Once a vaccine’s basic functionality is confirmed in lab cultures, it is assessed in animals to see if it is safe and whether it elicits an immune response. Next it is tested in people—first small groups to check on safety and side effects, then increasingly larger numbers to see how effective it is. Inovio’s DNA plasmid went into small-scale human trials on April 6—only three months after the SARS-CoV-2 genome was published. Moderna began small human trials of its RNA vaccine even sooner, on March 16, and in April the U.S. government pledged up to $483 million to speed mass production if the trials go well. Barouch’s lab devised a prototype adenovirus vaccine in just four weeks. Johnson & Johnson, in collaboration with Barouch’s lab, is now testing it in mice, ferrets and rhesus macaques. On March 30 the U.S. and Johnson & Johnson committed more than $1 billion to fund large human clinical trials, which are slated to begin in September if the limited testing proves out.
Although the time from outbreak to small tests has been far quicker than it would have been using the egg approach, there is no guarantee that the extended trials of genetically engineered vaccines will not take years. Fortunately, SARS-CoV-2 does not appear to mutate as quickly as influenza, suggesting that an effective vaccine, once developed, might offer protection for a long time.
In addition to efficacy, the experts are watching the trials for “disease enhancement”—the possibility that a vaccine might inadvertently worsen symptoms of COVID-19, the disease that SARS-CoV-2 causes. Ferrets given an experimental SARS vaccine in 2004 developed damaging inflammation. Kim says humans who were treated with the experimental SARS vaccines did not experience disease enhancement. But those formulations never made it to large-scale human trials because the outbreak—which sickened about 8,000 people in nearly 30 countries—burned out in just over a year.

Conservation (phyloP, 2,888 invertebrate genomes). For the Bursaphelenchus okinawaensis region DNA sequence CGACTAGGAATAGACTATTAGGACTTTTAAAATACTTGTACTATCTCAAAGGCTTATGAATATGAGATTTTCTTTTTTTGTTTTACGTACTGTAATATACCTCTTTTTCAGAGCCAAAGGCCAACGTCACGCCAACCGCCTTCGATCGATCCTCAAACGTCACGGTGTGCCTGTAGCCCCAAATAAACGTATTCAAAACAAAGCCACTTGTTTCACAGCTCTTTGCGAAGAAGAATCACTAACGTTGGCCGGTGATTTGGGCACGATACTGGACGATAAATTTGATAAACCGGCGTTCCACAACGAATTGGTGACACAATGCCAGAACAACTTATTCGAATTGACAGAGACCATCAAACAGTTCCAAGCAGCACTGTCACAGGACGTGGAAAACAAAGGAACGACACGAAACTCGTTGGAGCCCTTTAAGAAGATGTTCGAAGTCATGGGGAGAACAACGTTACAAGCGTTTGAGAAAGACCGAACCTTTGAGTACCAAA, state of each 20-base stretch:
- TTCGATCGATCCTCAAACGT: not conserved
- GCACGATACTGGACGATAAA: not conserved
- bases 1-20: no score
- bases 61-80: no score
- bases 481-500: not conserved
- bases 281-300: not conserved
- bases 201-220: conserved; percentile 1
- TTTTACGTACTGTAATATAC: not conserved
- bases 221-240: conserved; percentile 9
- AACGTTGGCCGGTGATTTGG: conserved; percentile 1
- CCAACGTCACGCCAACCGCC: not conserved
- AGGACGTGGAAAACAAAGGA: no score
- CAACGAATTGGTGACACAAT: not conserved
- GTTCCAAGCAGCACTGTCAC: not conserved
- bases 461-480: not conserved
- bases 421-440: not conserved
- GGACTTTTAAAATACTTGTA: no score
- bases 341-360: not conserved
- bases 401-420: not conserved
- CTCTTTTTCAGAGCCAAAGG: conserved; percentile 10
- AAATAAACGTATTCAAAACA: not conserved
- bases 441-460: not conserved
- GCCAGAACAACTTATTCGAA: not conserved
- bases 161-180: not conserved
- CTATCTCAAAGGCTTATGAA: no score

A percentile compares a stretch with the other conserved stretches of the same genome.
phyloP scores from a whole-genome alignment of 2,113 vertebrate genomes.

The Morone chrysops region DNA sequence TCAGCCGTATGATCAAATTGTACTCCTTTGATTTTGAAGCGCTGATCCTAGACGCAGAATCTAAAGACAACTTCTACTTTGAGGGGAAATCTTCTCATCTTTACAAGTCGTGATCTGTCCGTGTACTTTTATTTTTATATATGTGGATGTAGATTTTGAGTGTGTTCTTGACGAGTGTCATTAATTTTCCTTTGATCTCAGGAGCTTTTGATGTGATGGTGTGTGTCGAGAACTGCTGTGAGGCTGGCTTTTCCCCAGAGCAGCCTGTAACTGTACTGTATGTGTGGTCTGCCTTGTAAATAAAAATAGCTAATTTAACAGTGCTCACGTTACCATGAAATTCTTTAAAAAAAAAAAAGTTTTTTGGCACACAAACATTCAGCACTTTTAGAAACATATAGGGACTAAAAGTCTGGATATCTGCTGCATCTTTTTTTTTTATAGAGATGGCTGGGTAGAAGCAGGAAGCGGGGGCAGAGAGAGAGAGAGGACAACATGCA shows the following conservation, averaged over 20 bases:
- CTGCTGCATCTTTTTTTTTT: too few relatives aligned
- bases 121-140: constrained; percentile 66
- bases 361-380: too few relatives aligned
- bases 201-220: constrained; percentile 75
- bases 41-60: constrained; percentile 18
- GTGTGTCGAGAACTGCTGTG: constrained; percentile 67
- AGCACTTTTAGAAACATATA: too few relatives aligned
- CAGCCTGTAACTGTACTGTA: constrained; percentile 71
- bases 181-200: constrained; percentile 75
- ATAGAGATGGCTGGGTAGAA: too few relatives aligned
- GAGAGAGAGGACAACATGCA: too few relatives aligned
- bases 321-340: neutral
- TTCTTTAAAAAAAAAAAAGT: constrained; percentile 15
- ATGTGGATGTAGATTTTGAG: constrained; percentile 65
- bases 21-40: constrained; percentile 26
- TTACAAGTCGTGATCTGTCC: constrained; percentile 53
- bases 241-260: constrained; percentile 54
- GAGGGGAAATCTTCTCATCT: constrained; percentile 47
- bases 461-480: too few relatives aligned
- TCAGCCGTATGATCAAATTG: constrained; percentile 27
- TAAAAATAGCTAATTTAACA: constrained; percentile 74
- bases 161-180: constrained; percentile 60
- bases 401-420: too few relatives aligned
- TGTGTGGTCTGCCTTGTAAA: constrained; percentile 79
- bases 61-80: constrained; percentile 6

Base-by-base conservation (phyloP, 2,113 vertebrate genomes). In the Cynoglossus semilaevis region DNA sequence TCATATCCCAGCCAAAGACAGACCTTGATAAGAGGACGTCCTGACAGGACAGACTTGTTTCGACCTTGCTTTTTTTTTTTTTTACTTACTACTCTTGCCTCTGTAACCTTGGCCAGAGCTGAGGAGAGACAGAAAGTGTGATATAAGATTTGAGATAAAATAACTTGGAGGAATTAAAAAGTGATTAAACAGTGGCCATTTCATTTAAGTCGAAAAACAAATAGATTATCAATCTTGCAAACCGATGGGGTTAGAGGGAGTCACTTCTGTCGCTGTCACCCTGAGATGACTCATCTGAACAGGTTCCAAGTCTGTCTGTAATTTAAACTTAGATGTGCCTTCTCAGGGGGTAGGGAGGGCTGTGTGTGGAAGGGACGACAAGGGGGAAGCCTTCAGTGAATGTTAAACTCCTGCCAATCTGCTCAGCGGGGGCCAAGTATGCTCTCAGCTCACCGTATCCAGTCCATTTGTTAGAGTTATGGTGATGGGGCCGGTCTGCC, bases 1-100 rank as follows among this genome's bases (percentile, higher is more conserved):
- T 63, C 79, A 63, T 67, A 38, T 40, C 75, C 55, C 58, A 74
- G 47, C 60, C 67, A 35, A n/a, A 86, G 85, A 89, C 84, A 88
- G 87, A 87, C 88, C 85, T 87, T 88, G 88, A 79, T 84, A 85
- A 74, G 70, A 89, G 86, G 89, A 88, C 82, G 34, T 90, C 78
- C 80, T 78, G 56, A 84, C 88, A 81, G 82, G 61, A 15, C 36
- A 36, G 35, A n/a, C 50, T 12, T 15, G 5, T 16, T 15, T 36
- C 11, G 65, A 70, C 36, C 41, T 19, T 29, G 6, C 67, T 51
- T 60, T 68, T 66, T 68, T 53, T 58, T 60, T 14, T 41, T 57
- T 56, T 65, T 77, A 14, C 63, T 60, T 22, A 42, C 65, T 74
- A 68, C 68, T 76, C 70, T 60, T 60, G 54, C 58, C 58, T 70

Companies are accelerating the development time for a SARS-CoV-2 vaccine in part by testing vaccines in multiple animal species at once and in parallel with small numbers of people. Usually the process is one animal at a time, and people later, to make sure that side effects are small, that immune response is large and that disease is actually defeated. Lack of time warrants greater risk.
Protecting the globe against COVID-19 will require enormous manufacturing capacity. The DNA-plasmid and RNA vaccines have never been scaled up to millions of doses, and small firms such as Inovio and Moderna would not have such capacity in-house. According to Barouch, the adenovirus vaccine is more time-consuming at the outset, but once proved it “can be scaled up quickly.” Johnson & Johnson used an adenovirus approach to generate millions of doses of a vaccine against Ebola, which are now in widespread human trials. A few groups are investigating other DNA techniques that could take longer.
No prototype vaccine is a clear favorite yet, according to Brenda G. Hogue, a virologist and coronavirus expert at Arizona State University. But she says the speed of the genetics work and the full weight companies are throwing behind it are encouraging: “I feel very positive.”